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Business Leaders Recognised for their Life Long Contribution

Nine New Zealand entrepreneurs have been announced today as inductees for the 2018 Business Hall of Fame. Amphibious vehicles, precision electromagnets, fashion design and a good night’s sleep are just some of the results from the business ventures of this year's laureates.

Their induction is a prestigious acknowledgement for their contributions to the social and economic development of New Zealand through tales of enterprise, hard work and philanthropy.

Sir Eion Edgar, NZBHF Laureate and Head of the Selection Panel says “The contribution that these individuals have made to NZ is significant. It is vital that we recognise our past entrepreneurs and record their stories

Living Laureates:
• Bill Buckley, CNZM
• Dame Trelise Cooper, DNZM
• Alan Gibbs
• Graeme & Craig Turner Posthumous Laureates:
• James Dilworth (1815-1894)
• Elspeth Kennedy, QSO, MBE (1931-2017)
• Tony Nightingale (1939-2003)
• Sir Russell Matthews, OBE (1896-1987)

Tony Nightingale was an innovator, taking the Resene company multinational, introducing new products, processes and colour systems. Resen Paints has built a reputation as New Zealand’s colour leader and continues to develop new technologies today under the leadership of Tony’s son Nick Nightingale.
Bill Buckley is founder of Buckley Systems Limited (BSL), the world’s leading supplier of precision electromagnets used in the manufacture of more than 90% of the world’s silicon chips. BSL’s range of products are used in medical photon therapy – systems that will revolutionise cancer treatments of the future.

Dame Trelise Cooper established her iconic fashion design business in the early 1980s with her first boutique opening in 1985. The Trelise Cooper brand is recognised by magazines such as Vogue and Marie Claire, with styles worn by many international celebrities. Dame Trelise is a generous patron and volunteer for a variety of causes.

Alan Gibbs is one of New Zealand's most successful entrepreneurs and inventors , developing 11 different automobiles and has more than 50 patents in his name. Gibbs also established the internationally acclaimed “Gibbs Farm” in Kaipara - the world’s largest outdoor sculpture park.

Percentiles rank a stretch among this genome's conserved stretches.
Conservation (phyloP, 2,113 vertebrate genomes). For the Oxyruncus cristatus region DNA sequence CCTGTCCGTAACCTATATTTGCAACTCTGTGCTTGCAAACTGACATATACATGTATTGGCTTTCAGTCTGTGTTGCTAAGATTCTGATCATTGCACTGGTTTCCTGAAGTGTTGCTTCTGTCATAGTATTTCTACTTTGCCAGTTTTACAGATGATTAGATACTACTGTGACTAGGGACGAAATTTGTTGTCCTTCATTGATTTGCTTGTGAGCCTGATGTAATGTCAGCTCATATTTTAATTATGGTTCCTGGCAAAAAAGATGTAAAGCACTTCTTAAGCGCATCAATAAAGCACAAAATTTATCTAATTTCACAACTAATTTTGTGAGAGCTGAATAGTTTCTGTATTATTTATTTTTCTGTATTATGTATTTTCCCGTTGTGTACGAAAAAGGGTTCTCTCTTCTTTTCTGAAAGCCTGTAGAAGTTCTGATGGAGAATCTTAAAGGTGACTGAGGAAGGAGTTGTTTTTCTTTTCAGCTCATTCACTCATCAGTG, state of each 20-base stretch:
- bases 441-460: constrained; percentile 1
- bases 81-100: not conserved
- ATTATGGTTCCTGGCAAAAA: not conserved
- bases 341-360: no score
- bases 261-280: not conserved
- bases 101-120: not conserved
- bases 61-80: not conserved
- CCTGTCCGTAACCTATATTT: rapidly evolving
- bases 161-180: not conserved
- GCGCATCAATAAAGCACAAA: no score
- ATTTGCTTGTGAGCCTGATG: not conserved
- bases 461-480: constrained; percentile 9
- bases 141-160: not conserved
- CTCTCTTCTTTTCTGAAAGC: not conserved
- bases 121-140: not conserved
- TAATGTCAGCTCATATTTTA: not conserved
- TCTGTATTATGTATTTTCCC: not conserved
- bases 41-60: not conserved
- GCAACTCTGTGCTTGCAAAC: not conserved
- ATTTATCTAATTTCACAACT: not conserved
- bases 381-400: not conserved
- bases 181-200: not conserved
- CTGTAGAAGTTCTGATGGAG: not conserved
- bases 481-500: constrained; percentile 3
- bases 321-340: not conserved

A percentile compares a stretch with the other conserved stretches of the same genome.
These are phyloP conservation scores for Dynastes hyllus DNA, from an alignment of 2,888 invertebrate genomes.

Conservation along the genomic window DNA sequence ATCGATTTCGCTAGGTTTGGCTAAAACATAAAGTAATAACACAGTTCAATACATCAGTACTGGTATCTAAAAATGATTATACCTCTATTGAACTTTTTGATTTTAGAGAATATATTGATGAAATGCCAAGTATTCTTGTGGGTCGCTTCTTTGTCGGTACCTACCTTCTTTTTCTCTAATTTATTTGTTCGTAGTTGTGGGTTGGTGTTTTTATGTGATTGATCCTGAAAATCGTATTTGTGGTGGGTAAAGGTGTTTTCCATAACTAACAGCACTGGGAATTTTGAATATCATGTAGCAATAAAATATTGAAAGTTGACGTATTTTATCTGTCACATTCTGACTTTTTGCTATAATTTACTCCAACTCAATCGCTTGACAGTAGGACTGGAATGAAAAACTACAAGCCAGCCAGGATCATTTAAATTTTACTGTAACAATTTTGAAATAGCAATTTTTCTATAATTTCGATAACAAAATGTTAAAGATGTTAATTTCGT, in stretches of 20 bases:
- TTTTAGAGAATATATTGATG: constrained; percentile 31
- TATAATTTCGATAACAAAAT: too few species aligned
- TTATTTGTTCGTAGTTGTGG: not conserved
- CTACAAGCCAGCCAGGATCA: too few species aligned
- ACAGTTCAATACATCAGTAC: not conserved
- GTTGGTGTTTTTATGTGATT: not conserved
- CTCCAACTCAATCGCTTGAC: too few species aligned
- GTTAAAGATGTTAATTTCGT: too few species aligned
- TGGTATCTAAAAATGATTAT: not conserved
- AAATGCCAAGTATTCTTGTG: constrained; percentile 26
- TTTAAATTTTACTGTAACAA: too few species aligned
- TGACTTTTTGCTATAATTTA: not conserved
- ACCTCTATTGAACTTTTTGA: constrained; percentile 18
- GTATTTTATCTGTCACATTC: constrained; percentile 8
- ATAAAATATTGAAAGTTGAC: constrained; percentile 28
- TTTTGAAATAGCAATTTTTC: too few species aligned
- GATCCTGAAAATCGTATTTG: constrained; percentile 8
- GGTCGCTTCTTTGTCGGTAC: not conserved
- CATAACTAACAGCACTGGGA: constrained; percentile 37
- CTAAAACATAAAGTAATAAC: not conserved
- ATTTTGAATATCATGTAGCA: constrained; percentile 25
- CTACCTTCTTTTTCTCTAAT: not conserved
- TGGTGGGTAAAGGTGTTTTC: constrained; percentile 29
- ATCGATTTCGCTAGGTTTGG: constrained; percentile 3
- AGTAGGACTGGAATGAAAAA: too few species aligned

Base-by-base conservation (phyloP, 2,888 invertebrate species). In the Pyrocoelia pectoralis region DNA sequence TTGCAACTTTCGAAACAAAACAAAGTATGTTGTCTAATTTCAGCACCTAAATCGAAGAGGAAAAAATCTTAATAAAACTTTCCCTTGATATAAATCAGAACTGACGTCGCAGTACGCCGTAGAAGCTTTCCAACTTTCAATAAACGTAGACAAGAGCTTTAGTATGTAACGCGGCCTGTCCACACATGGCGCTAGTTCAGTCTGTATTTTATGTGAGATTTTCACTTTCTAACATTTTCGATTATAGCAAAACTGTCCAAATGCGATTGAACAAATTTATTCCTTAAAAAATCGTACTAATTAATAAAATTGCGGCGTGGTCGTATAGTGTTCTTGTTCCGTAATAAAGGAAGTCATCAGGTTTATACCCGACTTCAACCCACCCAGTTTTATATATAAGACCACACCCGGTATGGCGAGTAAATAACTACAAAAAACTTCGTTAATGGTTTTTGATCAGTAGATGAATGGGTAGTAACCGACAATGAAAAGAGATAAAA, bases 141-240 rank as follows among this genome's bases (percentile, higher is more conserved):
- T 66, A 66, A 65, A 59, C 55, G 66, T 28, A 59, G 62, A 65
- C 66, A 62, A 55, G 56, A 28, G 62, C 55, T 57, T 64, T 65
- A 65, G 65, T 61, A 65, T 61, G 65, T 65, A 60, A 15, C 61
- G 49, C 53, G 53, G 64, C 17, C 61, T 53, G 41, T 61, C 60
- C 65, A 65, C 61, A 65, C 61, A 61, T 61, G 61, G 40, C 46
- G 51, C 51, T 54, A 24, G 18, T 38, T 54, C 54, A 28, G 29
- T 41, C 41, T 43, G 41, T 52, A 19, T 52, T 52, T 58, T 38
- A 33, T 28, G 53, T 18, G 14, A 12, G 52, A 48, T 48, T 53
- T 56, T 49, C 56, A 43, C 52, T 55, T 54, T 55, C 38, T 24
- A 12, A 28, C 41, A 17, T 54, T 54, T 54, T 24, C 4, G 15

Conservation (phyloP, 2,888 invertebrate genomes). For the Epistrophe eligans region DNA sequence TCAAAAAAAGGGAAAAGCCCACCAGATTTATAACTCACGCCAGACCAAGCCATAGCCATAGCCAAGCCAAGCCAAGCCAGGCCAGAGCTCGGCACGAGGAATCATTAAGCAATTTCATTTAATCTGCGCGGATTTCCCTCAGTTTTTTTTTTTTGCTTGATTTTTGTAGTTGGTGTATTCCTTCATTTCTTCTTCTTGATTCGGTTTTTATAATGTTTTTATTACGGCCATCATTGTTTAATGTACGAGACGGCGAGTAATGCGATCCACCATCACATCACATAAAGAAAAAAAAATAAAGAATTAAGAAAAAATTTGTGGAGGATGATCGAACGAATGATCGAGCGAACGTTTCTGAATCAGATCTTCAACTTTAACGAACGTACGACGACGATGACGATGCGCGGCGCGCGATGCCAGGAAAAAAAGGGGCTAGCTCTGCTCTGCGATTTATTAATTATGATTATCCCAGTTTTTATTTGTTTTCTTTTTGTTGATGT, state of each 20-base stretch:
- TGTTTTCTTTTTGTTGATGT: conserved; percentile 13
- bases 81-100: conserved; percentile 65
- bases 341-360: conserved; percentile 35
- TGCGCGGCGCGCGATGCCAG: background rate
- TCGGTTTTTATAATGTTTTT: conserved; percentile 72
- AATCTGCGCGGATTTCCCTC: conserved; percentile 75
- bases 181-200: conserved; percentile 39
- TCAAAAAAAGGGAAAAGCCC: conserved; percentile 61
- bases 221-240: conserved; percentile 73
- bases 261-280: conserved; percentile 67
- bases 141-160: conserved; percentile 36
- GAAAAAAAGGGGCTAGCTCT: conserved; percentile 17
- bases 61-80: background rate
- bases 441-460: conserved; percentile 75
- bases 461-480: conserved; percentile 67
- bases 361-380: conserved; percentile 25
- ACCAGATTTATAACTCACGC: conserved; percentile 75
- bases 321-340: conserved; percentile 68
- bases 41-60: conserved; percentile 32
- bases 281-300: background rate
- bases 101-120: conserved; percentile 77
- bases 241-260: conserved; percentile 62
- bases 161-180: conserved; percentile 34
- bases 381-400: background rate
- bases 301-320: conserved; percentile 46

Brothers Graeme and Craig are the third generation of Turners to run Sleepyhead. Their father, Uncle and Grandfather saw the potential of a business that made natural seed fibre mattresses from a small factory in Auckland 80 years ago. One of NZ’s most trusted brands, the majority of Kiwis now sleep on a Sleepyhead bed.

Born in Ireland in 1815, James Dilworth was a successful businessman, accumulating significant wealth through his various interests. James bequeathed the bulk of his estate to establish Dilworth School - the endowment which funds the scholarships for low-decile students has grown to a level of $550 million.
Elspeth Kennedy lead a ground-breaking career not only the first woman to become a member of the New Zealand stock exchange, but also the first woman to run her own broking business. She then dedicated her life to her involvement in hospice, including more than 15 years as the chairwoman of the Nelson Tasman Hospice Trust from 1998 to 2014.

Sir Russell Matthews established Russell Matthews & Company – the firm becoming New Zealand's largest roading contractor, sealing more than 3000 kilometres of road from Whangarei to Invercargill. Matthews became a knight bachelor in 1982 for services to horticulture and the community.


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